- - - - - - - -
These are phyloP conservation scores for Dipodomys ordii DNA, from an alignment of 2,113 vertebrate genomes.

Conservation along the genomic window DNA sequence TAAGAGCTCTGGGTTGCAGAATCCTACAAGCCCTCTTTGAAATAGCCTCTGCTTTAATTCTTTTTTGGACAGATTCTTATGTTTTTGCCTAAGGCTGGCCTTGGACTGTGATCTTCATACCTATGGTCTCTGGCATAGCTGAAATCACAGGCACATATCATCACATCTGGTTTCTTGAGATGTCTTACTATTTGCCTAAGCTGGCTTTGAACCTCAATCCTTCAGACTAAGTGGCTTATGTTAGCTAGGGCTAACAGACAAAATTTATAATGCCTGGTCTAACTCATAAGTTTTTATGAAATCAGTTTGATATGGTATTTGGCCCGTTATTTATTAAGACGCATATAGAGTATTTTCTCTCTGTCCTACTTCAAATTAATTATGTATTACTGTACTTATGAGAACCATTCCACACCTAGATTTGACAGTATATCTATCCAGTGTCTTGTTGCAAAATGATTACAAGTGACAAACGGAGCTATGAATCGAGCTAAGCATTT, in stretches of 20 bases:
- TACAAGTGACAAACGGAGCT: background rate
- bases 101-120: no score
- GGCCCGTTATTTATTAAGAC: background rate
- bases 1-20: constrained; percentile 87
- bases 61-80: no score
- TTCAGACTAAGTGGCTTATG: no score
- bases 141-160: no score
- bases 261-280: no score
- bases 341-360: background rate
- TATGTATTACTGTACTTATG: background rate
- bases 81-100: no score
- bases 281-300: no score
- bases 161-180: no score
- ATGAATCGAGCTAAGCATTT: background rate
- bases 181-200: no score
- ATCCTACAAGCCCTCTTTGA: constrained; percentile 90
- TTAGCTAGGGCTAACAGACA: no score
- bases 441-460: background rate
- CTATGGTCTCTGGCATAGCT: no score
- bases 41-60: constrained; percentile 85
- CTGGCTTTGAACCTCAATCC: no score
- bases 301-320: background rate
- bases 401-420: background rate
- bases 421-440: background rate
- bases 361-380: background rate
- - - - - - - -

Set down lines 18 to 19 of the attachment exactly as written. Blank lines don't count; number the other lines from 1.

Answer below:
- ATCCTACAAGCCCTCTTTGA: constrained; percentile 90
- TTAGCTAGGGCTAACAGACA: no score